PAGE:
Forest Close & Forest Hills, Queens

A Brief History

At the turn of the 20th century, the sparsely populated borough of Queens was on the brink of immense change. With little public transportation, its population was roughly 150,000. Between 1900, when the Pennsylvania Railroad purchased, expanded and electrified the Long Island Railroad, and 1910, when a groundbreaking tunnel underneath the East River was unveiled, the population of Queens nearly doubled. One of the first residential developments of these early years of the 20th century was Forest Hills, a 600-acre parcel of farmland previously known as the Hopedale section of Whitepot. Purchased by the Cord Meyer Development Company in 1906, the parcel was renamed in honor of its proximity to Forest Park and its elevation above the surrounding area.

For this new development, George C. Meyer stipulated the layout of a suburban community, with lots designated for houses, schools and churches, as well as utilities and plantings. Aesthetically, the area would be united by its architecture. Meyer hired architects Robert Tappan and William Patterson to design single-family houses that would complement one another. Cord Meyer began the development of these lots in 1906, mostly north of Queens Boulevard. The area roughly bounded by 68th Avenue on the north, 72nd Road on the south, 108th Street on the west and Grand Central Parkway on the east is still referred to as the Cord Meyer section of Forest Hills. The Long Island Railroad opened a station in Forest Hills in 1911, and in 1913-14, a trolley service began operating along Queens Boulevard from 71st Street to both Manhattan and Jamaica. Several events put Forest Hills on the map, including the 1915 relocation of Manhattan’s West Side Tennis Club to Forest Hills, where it would host the U.S. Open for the next 62 years (its 14,000-seat stadium opened in 1923). The neighborhood also gained fame in 1917, when Theodore Roosevelt gave a speech at Station Square at the onset of World War I.

Roughly 142 acres of Forest Hills was almost immediately sold by Cord Meyer to Mrs. Margaret Olivia Slocum Sage, widow of Russell Sage, a very successful railroad magnate and financier. Through the Russell Sage Foundation, Mrs. Sage established Forest Hills Gardens in 1909, and the community was completed in 1912-13. This incredibly short period of construction can be attributed to the use of pre-fabricated concrete units, a revolutionary and influential technique at the time. Station Square forms the magnificent entrance into this planned suburb (see numbers 10-16), which was largely designed by architect Grosvenor Atterbury and landscape architect Frederick Law Olmsted, Jr.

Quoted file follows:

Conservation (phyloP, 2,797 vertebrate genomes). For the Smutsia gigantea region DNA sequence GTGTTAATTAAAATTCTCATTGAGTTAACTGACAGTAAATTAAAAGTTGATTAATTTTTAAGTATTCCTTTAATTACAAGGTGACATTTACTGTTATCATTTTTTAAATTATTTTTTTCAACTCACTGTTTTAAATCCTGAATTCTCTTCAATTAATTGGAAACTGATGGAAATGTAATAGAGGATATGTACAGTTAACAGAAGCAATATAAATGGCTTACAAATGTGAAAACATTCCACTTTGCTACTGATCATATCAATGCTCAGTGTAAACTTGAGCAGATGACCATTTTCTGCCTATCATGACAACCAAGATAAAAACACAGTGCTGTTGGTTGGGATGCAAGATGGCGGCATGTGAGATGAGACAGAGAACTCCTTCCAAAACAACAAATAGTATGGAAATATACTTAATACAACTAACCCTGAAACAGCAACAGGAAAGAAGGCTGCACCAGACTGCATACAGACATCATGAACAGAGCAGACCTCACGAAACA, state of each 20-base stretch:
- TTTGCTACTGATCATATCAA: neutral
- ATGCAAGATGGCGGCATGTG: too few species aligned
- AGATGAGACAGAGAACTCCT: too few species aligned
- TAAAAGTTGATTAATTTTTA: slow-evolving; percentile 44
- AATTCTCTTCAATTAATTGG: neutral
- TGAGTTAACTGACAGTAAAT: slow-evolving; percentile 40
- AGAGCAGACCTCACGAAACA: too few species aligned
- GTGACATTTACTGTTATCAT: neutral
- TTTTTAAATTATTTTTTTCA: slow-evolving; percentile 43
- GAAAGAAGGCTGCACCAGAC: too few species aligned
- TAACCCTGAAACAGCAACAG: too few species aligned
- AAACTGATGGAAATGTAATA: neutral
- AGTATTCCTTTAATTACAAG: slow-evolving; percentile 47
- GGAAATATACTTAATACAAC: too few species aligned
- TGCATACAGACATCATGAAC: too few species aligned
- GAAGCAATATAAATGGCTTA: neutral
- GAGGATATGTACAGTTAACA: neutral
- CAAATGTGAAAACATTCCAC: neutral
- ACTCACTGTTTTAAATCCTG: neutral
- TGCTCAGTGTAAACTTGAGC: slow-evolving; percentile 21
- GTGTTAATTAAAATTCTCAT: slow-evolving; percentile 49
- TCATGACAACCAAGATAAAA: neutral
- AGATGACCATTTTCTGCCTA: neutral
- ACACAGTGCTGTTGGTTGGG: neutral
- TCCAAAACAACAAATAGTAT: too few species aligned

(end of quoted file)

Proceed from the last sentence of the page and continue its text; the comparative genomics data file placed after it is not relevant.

As further advancements to the area’s infrastructure were made, such as the widening of Queens Boulevard, development continued in Forest Hills through the 1920s in much the same style, with a mix of single-family houses, small-scale apartment buildings and townhouse-style residences. The first apartment building constructed in Forest Hills Gardens was the Forest Arms, built in 1924. Apartment buildings also cropped up along Queens Boulevard. Arbor Close and Forest Close, small townhouse complexes with shared gardens, were constructed in 1925 and 1927, respectively. The opening of the IND subway in Forest Hills in 1936 led to a major shift in development patterns to larger, mainly six-story, apartment buildings. After World War II and up until today, some private houses have been demolished to construct large apartment buildings, especially along Queens Boulevard.

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